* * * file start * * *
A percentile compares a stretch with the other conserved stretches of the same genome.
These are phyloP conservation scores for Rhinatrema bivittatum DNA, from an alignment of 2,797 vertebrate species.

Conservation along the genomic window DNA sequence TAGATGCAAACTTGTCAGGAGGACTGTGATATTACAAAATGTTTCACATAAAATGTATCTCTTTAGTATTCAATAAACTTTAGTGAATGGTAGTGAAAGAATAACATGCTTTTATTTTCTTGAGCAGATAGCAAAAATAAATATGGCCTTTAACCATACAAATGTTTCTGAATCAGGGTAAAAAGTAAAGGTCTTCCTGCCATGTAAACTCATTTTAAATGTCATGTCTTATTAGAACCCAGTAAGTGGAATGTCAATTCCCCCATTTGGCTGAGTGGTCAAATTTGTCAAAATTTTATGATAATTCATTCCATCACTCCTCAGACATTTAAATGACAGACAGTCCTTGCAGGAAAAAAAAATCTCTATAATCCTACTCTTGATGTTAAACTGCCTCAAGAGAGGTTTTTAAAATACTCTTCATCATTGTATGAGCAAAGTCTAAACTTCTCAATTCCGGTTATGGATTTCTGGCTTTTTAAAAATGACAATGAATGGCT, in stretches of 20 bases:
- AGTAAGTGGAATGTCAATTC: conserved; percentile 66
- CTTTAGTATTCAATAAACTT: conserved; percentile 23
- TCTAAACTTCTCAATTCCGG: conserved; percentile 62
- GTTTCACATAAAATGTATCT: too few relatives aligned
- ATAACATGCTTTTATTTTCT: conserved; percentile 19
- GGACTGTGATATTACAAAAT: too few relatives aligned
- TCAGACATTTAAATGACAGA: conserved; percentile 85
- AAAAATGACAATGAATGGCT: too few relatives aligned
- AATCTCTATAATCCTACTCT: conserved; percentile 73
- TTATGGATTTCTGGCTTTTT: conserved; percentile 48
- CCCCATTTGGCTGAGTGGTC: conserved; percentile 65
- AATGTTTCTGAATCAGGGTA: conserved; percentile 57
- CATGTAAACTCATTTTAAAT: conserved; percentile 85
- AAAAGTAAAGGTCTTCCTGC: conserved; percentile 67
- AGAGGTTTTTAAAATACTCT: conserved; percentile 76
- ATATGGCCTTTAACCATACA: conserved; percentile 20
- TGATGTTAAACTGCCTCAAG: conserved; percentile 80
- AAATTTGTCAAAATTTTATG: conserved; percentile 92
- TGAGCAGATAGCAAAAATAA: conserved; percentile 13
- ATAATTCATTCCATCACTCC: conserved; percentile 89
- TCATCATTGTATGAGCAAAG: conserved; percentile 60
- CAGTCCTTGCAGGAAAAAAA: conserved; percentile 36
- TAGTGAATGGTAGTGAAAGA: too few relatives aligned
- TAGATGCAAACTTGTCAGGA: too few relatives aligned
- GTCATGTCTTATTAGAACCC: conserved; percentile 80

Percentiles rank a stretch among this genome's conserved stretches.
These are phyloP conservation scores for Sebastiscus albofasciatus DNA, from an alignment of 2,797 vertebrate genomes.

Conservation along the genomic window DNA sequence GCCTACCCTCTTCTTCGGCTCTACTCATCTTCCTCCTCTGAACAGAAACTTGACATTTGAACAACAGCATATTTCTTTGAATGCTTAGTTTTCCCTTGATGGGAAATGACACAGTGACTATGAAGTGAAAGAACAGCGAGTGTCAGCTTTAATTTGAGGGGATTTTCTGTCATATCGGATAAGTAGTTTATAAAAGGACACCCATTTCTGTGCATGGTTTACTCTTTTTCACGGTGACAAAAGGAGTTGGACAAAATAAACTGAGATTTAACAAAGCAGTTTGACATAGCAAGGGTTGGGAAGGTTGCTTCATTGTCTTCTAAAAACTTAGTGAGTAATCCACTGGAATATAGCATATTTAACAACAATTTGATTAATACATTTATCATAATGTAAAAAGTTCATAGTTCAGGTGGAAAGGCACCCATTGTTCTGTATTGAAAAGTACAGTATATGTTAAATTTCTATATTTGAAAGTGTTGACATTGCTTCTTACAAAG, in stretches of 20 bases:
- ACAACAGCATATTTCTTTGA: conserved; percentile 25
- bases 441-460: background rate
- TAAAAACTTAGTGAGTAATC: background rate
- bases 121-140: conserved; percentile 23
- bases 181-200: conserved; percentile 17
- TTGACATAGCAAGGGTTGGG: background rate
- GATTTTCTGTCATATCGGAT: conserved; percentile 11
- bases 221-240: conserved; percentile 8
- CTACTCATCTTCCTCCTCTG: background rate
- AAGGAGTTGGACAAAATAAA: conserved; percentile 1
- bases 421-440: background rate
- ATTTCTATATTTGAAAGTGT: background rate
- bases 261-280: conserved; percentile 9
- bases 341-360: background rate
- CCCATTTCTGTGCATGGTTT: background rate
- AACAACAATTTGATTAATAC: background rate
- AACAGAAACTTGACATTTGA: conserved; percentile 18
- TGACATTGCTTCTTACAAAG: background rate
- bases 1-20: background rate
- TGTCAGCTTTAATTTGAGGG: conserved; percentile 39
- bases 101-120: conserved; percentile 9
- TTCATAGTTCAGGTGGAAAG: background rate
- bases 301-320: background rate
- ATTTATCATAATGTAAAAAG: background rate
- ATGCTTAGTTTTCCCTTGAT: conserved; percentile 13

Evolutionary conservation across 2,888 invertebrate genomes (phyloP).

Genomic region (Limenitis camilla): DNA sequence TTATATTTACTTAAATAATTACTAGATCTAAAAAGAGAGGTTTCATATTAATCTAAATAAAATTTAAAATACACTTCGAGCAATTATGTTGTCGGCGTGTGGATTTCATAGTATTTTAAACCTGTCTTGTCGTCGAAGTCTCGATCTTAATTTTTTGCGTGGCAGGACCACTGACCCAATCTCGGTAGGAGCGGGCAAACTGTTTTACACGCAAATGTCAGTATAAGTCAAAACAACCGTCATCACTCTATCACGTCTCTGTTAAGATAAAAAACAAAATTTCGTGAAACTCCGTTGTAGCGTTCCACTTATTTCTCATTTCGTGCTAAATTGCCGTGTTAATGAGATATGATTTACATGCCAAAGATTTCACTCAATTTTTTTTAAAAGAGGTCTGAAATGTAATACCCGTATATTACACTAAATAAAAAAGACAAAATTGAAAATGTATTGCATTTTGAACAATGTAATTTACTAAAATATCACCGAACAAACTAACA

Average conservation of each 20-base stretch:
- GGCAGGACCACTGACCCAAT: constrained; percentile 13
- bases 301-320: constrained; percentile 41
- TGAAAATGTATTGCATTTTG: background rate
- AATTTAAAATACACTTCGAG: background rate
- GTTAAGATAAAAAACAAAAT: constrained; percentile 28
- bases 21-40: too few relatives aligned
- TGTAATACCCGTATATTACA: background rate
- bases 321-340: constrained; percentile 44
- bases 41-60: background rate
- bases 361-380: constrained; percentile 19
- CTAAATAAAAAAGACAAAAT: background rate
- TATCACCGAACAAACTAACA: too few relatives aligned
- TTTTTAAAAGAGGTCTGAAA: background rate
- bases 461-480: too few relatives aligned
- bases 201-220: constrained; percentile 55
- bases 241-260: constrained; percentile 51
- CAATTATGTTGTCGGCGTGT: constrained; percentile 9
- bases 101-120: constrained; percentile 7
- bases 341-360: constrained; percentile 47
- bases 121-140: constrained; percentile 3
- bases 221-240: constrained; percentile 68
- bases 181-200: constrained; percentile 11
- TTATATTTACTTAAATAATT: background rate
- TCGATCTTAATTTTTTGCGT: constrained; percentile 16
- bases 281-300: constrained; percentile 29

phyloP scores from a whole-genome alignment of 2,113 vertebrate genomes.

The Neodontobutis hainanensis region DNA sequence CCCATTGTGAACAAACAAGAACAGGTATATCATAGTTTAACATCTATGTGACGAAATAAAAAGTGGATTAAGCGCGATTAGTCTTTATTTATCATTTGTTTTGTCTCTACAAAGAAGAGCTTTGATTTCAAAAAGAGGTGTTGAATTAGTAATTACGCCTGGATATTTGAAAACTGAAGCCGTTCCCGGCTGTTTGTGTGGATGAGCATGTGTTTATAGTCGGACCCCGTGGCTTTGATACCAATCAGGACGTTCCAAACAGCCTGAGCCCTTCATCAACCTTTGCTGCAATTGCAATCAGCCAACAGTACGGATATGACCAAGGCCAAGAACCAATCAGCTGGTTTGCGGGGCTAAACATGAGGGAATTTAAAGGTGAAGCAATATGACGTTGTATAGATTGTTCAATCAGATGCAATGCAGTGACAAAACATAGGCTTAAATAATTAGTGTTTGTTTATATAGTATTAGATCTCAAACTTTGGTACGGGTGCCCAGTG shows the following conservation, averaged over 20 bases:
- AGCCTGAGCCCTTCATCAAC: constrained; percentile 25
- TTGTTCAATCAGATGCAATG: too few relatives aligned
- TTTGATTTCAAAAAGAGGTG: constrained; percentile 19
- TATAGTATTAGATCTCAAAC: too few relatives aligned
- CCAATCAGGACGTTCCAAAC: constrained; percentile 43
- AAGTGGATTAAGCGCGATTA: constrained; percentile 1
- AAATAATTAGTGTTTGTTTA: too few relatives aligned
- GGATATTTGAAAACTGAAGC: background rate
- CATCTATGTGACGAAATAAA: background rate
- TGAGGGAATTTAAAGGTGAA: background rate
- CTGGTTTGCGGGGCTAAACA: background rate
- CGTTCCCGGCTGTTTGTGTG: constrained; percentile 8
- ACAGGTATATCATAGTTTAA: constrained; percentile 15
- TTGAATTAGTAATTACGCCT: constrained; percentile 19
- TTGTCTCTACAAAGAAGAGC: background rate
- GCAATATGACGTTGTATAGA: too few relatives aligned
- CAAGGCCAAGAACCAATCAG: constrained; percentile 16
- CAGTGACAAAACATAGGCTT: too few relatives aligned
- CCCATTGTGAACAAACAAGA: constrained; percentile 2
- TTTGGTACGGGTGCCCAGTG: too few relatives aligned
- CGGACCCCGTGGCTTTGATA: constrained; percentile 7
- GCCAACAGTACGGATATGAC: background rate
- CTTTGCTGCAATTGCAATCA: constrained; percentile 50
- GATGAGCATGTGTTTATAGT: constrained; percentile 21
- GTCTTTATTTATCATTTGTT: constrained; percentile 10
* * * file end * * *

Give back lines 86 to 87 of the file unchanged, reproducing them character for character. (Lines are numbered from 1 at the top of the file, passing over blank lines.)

The Neodontobutis hainanensis region DNA sequence CCCATTGTGAACAAACAAGAACAGGTATATCATAGTTTAACATCTATGTGACGAAATAAAAAGTGGATTAAGCGCGATTAGTCTTTATTTATCATTTGTTTTGTCTCTACAAAGAAGAGCTTTGATTTCAAAAAGAGGTGTTGAATTAGTAATTACGCCTGGATATTTGAAAACTGAAGCCGTTCCCGGCTGTTTGTGTGGATGAGCATGTGTTTATAGTCGGACCCCGTGGCTTTGATACCAATCAGGACGTTCCAAACAGCCTGAGCCCTTCATCAACCTTTGCTGCAATTGCAATCAGCCAACAGTACGGATATGACCAAGGCCAAGAACCAATCAGCTGGTTTGCGGGGCTAAACATGAGGGAATTTAAAGGTGAAGCAATATGACGTTGTATAGATTGTTCAATCAGATGCAATGCAGTGACAAAACATAGGCTTAAATAATTAGTGTTTGTTTATATAGTATTAGATCTCAAACTTTGGTACGGGTGCCCAGTG shows the following conservation, averaged over 20 bases:
- AGCCTGAGCCCTTCATCAAC: constrained; percentile 25